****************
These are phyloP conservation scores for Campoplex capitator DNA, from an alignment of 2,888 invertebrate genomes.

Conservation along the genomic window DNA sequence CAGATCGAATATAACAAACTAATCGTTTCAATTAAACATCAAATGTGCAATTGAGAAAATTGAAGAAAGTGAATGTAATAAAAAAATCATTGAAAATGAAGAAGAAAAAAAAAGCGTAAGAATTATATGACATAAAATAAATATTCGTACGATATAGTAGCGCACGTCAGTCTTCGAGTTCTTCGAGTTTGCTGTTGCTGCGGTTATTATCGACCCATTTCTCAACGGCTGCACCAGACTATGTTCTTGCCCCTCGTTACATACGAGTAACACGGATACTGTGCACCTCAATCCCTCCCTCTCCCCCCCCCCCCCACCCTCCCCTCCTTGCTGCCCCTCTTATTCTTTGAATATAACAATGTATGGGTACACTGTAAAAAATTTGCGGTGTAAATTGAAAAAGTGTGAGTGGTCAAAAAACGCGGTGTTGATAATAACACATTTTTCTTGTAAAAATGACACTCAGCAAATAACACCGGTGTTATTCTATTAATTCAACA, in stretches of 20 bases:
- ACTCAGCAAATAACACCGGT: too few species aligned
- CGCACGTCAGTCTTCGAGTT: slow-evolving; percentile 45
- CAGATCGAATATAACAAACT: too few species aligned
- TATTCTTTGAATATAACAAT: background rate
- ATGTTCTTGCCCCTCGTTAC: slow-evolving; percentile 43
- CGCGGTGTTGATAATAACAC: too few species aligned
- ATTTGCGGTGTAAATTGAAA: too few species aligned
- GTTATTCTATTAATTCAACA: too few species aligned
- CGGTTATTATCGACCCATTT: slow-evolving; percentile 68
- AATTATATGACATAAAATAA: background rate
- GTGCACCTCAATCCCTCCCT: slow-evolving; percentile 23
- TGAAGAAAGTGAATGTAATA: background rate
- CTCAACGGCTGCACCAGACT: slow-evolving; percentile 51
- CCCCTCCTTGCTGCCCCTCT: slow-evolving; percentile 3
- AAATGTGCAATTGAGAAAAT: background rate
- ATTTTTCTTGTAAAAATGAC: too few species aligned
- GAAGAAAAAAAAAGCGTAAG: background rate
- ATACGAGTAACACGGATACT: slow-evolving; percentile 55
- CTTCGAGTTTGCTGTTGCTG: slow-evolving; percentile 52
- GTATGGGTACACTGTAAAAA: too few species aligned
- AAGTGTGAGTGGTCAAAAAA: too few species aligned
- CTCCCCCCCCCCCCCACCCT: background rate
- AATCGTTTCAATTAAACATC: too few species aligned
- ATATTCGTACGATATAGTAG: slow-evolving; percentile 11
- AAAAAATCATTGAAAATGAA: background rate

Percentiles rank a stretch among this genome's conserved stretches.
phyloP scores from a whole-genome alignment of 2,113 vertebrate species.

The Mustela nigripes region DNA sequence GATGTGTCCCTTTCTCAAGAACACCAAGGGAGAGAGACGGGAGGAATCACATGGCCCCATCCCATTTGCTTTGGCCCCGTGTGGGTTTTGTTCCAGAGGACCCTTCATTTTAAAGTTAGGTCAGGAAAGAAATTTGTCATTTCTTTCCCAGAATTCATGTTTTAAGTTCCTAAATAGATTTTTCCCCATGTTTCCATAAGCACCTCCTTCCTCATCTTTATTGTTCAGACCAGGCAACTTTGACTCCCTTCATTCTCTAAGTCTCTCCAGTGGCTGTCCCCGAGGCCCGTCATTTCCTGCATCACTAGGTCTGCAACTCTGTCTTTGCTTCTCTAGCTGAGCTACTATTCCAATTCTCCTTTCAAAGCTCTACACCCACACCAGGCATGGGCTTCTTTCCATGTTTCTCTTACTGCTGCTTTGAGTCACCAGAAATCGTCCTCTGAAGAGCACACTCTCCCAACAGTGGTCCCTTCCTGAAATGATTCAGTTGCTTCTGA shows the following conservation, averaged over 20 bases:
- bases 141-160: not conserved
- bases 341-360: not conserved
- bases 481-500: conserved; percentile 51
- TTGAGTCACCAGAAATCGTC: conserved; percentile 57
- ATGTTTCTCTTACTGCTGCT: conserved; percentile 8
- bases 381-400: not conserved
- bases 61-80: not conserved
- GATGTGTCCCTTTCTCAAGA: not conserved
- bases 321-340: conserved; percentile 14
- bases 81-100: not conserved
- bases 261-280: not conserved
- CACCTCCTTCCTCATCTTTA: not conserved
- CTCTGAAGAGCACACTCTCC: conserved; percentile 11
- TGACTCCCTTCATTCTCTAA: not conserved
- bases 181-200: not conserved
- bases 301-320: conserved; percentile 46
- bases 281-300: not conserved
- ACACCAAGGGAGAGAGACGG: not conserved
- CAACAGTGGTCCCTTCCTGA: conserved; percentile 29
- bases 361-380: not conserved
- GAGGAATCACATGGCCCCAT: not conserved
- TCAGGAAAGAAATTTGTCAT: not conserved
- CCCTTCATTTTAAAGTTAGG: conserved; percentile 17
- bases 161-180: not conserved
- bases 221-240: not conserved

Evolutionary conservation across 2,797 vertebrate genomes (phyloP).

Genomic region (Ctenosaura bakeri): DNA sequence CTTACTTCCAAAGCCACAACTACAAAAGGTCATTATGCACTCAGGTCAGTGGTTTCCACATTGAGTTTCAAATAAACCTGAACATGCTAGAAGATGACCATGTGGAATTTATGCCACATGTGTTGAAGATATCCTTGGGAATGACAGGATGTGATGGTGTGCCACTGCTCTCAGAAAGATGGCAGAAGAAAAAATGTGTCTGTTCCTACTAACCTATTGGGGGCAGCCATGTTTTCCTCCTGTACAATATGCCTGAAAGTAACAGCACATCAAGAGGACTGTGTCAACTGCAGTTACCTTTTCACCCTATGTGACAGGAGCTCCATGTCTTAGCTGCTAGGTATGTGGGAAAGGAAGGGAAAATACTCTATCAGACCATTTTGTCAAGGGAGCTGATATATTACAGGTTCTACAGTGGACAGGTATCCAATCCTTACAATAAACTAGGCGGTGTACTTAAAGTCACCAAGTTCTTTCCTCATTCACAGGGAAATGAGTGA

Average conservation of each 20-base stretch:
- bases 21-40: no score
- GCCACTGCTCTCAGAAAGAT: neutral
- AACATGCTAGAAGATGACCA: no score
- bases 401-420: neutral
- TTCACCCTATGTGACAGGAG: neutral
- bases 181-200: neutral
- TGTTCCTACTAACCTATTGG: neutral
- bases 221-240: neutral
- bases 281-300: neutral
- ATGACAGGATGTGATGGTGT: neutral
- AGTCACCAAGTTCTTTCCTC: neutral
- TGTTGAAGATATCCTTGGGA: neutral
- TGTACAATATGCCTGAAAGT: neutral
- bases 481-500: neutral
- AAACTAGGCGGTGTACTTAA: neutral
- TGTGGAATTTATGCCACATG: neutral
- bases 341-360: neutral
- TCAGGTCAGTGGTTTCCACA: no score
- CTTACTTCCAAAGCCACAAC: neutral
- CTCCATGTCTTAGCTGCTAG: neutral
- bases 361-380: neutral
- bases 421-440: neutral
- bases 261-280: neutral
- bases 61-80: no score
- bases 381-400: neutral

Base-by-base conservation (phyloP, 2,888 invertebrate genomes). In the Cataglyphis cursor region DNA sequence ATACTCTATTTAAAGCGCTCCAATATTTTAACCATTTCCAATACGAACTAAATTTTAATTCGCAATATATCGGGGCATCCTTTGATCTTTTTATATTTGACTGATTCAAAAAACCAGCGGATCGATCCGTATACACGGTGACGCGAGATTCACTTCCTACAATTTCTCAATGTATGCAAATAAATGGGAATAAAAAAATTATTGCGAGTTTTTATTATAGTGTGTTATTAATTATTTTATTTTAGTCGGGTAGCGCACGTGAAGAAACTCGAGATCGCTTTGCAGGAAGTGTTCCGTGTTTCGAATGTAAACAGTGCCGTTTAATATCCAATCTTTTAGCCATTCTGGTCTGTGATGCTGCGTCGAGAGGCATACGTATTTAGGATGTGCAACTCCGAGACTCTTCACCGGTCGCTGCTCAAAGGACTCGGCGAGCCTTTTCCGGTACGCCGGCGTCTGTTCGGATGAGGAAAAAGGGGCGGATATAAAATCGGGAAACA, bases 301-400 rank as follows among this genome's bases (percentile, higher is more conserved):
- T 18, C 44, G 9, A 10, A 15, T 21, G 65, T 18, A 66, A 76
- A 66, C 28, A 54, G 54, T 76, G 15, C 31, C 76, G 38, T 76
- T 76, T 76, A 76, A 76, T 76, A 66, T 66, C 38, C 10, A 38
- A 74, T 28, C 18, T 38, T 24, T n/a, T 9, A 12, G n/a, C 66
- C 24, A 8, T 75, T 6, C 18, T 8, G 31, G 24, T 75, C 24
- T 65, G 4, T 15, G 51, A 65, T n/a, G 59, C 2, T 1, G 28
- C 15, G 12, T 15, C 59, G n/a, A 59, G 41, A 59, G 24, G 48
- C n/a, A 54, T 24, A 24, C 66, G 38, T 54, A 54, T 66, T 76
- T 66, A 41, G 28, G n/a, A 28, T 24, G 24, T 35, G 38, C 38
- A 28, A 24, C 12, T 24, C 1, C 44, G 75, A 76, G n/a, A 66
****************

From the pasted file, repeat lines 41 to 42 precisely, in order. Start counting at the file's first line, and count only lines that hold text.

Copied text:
- bases 261-280: not conserved
- CACCTCCTTCCTCATCTTTA: not conserved